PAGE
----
Beyond the Stewards’ Enclosure: Part I – The Start

18 July 2019

By William O’Chee

HTBS contributor William O’Chee goes exploring at Henley Royal Regatta to document what happens beyond the Stewards’ Enclosure.

For many people, the Stewards’ Enclosure is the Holy of Holies at Henley Royal Regatta, and indeed it has charms most sporting events do not. However, there are many other worlds to discover along the regatta’s 2,112m course, without which Henley would not be the unique and intoxicating event it is.

One of these is the start. Although the Henley regatta course allows the crowds to get much closer to the crews than most venues, for much of its length the towpath is separated from the boom by a transit lane. At the start, however, the crews are so close to the bank that it almost feels possible to reach out and touch the oars.

The coxswain’s view approaching the start line.

The start attracts all sorts of spectators, from the highly knowledgeable to the thoroughly bemused, and everyone in between. Because of the closeness of the crews to the bank, it rewards the informed photographer.

This photographer proudly sports his Kingston Rowing Club blazer at the start.

Besides proximity, one of the attractions of the start is the chance to have a good look at the crews, as well as the ritual and drama that occurs on the start line.

Elo Luik of Molesey looks across at her opponent, former world champion Emma Twigg from New Zealand, at the start of their semi-final of the Princess Royal Challenge Cup.

Perhaps the most under-appreciated people at the regatta are the boys who hold the sterns of the boats on the starting pontoons. They spend most of the day lying face down looking at the water, taking their instructions from two Stewards in the aligner’s tent.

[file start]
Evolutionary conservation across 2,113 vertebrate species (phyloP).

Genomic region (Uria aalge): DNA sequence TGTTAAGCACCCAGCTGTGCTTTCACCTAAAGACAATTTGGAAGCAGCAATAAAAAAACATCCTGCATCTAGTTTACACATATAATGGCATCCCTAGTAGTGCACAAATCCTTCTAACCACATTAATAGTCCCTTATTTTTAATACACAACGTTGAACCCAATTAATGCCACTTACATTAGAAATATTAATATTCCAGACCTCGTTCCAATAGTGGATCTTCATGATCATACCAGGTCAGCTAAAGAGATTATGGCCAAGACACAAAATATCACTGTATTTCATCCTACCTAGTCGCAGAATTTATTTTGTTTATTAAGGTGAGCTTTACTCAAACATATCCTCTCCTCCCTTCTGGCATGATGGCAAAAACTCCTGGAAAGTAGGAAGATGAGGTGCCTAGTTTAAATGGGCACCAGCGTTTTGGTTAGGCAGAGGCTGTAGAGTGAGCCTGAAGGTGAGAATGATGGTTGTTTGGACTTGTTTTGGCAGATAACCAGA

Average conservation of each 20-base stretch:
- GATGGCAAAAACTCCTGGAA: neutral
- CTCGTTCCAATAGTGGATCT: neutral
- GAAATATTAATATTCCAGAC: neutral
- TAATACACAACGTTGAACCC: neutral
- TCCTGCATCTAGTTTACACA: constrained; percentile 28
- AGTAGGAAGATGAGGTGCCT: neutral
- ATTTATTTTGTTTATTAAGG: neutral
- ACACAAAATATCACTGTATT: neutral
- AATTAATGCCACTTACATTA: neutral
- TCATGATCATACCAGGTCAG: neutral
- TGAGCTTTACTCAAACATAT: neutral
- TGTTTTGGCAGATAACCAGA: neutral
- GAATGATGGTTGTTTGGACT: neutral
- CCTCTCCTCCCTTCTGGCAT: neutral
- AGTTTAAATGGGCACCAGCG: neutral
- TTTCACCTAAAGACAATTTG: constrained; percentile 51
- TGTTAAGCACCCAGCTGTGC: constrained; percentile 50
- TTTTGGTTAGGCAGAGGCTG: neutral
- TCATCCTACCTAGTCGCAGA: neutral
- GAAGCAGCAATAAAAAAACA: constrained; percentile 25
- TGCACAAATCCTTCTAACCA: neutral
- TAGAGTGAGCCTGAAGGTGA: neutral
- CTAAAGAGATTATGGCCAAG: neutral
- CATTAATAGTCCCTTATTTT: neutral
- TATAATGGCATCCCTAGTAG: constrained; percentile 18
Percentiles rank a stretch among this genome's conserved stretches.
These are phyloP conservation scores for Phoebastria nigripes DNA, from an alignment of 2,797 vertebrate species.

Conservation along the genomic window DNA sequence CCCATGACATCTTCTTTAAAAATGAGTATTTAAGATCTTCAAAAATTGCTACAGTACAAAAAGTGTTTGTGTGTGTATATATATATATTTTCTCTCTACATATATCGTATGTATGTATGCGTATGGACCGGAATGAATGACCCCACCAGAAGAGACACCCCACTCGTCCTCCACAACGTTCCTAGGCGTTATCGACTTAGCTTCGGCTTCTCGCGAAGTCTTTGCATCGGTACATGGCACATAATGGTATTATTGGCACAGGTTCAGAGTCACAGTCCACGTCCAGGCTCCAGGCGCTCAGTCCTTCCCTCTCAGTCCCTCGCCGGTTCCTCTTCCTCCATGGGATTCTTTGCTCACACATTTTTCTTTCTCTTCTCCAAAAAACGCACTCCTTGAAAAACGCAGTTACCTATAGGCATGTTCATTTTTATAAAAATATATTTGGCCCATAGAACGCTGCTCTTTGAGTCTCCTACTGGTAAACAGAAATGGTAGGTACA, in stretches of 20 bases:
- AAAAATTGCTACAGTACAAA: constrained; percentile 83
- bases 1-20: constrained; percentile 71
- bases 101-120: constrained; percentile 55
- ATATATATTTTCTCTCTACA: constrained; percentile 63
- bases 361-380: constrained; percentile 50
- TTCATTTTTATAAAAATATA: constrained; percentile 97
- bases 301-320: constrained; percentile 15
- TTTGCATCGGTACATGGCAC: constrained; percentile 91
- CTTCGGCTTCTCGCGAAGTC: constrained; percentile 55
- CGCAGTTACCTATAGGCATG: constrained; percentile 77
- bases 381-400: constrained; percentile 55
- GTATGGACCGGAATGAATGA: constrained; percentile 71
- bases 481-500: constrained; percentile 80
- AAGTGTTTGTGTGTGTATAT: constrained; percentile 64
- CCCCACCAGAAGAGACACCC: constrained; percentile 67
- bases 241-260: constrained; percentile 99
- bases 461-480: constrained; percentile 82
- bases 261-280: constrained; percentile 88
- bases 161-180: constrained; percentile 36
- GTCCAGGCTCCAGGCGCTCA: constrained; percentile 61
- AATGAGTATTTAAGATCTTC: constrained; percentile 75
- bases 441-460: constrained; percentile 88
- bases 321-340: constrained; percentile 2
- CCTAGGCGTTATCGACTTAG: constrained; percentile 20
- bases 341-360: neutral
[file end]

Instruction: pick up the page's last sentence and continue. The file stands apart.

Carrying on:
They also serve who only lie and hold.

This being Henley, the Stewards do not speak directly with the boys on the starting pontoons.

That task is delegated to a Stewards’ assistant, who also is given the task of updating results sheets taped to the side of the aligner’s tent in between races.

Stewards’ assistant Annabel shows her skill at multitasking.

Races at Henley are started, as they have been since 1869, by an umpire in a launch. These glorious boats are perhaps the most elegant launches to be found at any regatta in the world. They are most definitely the most venerable. The oldest launch in operation is the Consuta, which was launched in 1898. Most of those at the regatta are based on the 1928 Amaryllis, which itself still in service.

When I see that you are straight and ready, I will start you like this….

While the umpire’s launches are charming and elegant, the start is all about power and aggression. Nowhere else can you get as close to the start as at Henley. To see the crews go side by side, their catches clapping the water, white water bubbling from the puddles as they ring off the spoons is a true joy.

Coxes level, the Australian Defence Force crew (closest to the camera) in the King’s Cup race strives for advantage over their French opponents on the start…
… still the first stroke in the race.

Photography © William O’Chee.

Next: William goes looking for a picnic.


  1. Wonderful inside story how and so many people make a Regatta work, so well done to all behind the scenes. Wonderful piece to read.
    Look forward to the Picnic !

  2. Super article. Normally I love spending a bit of time at The Start. Unfortunately, too busy in 2019 with the sesquicentennial celebrations of Frankfurter Rudergesellschaft Germania 1869 e.V.

    Love the photos. Not sure if the Princess Royal photo is from the semi-final, rather think quarter-finals Friday.

    Keep up the good work!

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